• Sarah Soboleski

5 Ways Clutter Hurts Our Relationships

Clutter can hamper our connection with loved ones.

We all know how clutter can negatively impact our mental health, hamper our productivity and, cost us time and money, but did you know it can also ruin relationships with others?


Here are five ways clutter hurts our relationships:


1. Clutter drains energy meant to go towards making connections 

The saying goes: "Clutter is nothing more than postponed decisions." We think our stuff doesn't affect us but in reality, our brains are constantly being signaled that something needs our attention and therefore our full attention can never be devoted to the one we love. 


2. Clutter creates obstacles to intimacy

As I've noted in this post: Uncluttered Bedrooms Mean More Romance, a messy boudoir is a big turn-off. If you're tripping over stuff to get to get into the bedroom, have to push aside piles of laundry to lay on the bed, and are staring at piles of clutter on the dresser, these things don't exactly set the mood. 


3. Clutter causes tension and conflict

With clutter piles building higher it's only a matter of time that tempers will rise too. This can further lead to issues of shame and blame.


4. Clutter can lead to lying behavior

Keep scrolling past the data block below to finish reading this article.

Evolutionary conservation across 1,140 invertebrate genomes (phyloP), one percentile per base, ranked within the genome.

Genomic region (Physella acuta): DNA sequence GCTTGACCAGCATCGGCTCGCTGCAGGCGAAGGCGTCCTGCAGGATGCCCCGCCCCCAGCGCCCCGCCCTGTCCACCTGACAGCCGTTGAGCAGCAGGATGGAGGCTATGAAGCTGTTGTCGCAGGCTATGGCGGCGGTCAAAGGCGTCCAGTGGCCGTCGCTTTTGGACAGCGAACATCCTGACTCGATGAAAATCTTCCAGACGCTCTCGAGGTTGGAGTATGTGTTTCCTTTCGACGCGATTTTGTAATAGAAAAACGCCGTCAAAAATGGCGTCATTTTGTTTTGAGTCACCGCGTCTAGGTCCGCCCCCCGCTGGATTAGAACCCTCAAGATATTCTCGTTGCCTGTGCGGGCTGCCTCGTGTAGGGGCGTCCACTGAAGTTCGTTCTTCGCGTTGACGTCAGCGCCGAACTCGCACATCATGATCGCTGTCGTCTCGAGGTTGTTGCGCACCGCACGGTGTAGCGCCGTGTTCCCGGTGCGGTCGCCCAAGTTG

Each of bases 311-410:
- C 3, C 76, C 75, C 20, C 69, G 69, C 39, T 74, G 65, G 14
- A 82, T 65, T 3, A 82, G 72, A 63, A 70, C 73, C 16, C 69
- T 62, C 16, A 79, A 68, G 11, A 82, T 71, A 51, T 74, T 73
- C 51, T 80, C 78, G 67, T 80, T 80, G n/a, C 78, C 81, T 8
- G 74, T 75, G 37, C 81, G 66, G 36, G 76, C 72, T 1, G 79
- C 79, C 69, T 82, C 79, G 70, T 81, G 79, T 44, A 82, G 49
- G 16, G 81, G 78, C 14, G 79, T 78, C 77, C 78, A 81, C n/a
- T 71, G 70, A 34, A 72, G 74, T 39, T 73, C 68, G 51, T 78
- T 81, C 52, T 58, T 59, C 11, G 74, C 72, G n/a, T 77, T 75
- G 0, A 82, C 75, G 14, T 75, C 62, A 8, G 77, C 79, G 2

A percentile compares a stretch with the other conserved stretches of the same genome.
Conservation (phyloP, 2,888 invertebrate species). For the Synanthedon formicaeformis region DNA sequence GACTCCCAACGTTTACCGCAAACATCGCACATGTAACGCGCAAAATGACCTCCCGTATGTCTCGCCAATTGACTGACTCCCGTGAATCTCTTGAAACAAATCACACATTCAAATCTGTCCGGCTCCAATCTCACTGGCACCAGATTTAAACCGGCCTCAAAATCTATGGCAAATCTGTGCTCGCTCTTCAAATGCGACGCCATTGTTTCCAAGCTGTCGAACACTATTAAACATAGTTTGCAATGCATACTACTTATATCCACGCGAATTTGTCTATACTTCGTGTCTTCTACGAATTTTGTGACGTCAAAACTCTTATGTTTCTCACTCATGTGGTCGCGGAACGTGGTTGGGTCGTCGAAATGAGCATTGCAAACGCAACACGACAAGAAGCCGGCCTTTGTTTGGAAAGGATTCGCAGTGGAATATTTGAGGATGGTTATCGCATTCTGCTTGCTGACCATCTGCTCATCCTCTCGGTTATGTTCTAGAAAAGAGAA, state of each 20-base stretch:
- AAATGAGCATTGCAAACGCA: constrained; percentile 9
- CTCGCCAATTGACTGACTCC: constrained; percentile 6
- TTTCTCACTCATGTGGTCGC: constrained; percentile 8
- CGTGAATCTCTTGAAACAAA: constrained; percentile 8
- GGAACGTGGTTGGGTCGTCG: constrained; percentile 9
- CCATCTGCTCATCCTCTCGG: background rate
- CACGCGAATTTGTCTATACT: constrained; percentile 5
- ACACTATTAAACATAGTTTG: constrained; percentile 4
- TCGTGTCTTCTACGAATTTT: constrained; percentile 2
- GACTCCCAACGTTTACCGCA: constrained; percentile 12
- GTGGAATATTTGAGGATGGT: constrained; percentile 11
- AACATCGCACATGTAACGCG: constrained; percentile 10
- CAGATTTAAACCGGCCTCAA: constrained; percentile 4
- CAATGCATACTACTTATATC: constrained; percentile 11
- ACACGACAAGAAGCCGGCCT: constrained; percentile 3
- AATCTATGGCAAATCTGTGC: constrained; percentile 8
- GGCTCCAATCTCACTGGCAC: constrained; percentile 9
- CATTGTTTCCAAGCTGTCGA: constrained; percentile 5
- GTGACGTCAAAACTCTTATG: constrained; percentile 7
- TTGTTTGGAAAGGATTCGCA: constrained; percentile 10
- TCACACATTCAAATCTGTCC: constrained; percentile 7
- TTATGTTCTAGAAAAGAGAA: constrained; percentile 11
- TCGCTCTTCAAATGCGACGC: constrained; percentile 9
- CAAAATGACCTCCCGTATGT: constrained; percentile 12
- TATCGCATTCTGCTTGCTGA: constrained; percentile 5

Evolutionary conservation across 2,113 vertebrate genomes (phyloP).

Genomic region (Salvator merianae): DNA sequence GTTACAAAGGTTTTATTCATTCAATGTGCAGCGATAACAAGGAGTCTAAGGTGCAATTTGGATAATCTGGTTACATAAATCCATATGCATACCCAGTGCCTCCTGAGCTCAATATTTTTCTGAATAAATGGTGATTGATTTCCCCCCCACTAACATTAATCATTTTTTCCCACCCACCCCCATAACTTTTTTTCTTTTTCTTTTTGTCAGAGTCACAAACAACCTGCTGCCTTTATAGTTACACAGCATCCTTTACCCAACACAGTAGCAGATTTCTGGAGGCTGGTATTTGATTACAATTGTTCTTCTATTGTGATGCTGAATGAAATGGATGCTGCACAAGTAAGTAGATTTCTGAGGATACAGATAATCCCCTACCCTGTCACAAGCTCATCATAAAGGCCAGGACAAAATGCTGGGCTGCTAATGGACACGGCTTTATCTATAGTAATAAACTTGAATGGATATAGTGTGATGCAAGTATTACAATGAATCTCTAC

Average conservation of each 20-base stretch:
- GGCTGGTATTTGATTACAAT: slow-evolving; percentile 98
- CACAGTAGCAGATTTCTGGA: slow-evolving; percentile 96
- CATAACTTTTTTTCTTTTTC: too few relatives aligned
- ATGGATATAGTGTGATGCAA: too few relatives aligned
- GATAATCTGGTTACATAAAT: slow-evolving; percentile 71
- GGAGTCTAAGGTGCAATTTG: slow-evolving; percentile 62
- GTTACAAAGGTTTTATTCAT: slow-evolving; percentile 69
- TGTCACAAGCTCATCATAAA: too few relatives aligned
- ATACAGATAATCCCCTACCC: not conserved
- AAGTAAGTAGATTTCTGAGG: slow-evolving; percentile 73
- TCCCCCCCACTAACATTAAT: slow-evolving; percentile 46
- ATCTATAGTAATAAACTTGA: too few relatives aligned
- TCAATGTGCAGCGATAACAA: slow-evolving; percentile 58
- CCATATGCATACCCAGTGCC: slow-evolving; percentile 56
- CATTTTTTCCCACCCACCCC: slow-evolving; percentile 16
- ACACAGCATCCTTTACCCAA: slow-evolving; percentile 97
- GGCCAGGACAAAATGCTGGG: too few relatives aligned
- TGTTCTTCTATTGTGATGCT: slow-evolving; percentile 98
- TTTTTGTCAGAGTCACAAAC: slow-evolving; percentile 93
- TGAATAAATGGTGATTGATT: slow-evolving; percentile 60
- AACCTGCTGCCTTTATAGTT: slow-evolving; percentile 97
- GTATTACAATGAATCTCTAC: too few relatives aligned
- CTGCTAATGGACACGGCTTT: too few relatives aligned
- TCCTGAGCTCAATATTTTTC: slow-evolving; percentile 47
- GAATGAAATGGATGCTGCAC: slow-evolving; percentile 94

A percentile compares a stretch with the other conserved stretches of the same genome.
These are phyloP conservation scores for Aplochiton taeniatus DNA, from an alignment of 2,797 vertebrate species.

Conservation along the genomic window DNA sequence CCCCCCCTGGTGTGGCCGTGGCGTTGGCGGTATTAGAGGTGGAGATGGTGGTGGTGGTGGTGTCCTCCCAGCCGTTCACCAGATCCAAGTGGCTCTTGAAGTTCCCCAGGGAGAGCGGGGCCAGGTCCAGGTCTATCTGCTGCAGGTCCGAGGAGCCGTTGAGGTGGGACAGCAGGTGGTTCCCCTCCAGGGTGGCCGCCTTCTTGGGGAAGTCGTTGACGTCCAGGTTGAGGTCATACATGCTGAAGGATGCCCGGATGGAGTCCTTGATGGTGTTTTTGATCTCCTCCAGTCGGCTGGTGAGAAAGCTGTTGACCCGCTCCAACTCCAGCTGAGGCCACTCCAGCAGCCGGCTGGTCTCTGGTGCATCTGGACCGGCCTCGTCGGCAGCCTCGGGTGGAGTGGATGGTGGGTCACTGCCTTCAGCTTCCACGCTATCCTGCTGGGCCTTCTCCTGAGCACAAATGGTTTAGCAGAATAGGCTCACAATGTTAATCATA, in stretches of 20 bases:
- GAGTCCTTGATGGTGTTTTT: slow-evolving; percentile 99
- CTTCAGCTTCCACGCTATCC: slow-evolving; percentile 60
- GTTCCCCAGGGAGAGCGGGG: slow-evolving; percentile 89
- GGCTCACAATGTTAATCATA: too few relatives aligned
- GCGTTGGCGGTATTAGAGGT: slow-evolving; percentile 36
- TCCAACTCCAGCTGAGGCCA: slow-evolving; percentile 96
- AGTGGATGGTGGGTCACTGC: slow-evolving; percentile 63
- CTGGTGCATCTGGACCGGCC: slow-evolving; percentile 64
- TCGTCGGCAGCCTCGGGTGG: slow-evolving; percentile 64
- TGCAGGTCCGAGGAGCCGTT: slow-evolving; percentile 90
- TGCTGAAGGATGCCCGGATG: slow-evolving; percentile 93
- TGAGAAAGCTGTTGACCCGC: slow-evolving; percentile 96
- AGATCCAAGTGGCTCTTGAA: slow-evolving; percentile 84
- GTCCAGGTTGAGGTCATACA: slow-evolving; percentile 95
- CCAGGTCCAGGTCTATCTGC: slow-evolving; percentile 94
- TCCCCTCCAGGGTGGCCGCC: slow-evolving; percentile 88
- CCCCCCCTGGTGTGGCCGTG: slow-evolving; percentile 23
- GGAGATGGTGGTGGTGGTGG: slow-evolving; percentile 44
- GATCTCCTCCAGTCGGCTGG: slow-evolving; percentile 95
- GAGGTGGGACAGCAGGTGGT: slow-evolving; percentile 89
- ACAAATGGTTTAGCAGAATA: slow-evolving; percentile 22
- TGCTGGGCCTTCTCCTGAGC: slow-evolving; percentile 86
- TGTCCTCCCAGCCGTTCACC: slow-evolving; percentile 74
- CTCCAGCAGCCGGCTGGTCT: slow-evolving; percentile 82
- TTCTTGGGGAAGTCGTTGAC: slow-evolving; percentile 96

Many times the "Collector" has issues with excessive amounts of stuff that they may begin hiding or mounting credit card debt that they push under the rug. This deception can undercut the foundation of the relationship and the lying can easily create a wedge in a marriage. 


5. Clutter can be a physical barrier to connection

Too much stuff can literally feel like a wall that keeps people out. The non-collecting partner may start to feel that the stuff is more important than they are. In addition, outside social contact can also be impacted as you're not having company over or hosting family gatherings anymore.


If you find that your clutter is starting to negatively impact your relationship, it's time to address it. Involving a professional organizer or therapist can help.


For the self-help types I'd recommend these books:

The 5 Love Languages: The Secret To Love That Lasts by Gary Chapman

Digging Out: Helping Your Loved One Manage Clutter, Hoarding, and Compulsive Acquiring  by Michael Tompkins and Tamara Hartl

More Time For Sex: The Organizing Guide For Busy Couples by Harrier Schechter and Vicki Gibbs 

The Gentle Art of Swedish Death Cleaning: How To Free Yourself and Your Family From a Lifetime of Clutter by Margareta Magnusson


Share this with someone who's struggling with a strained relationship on account of clutter.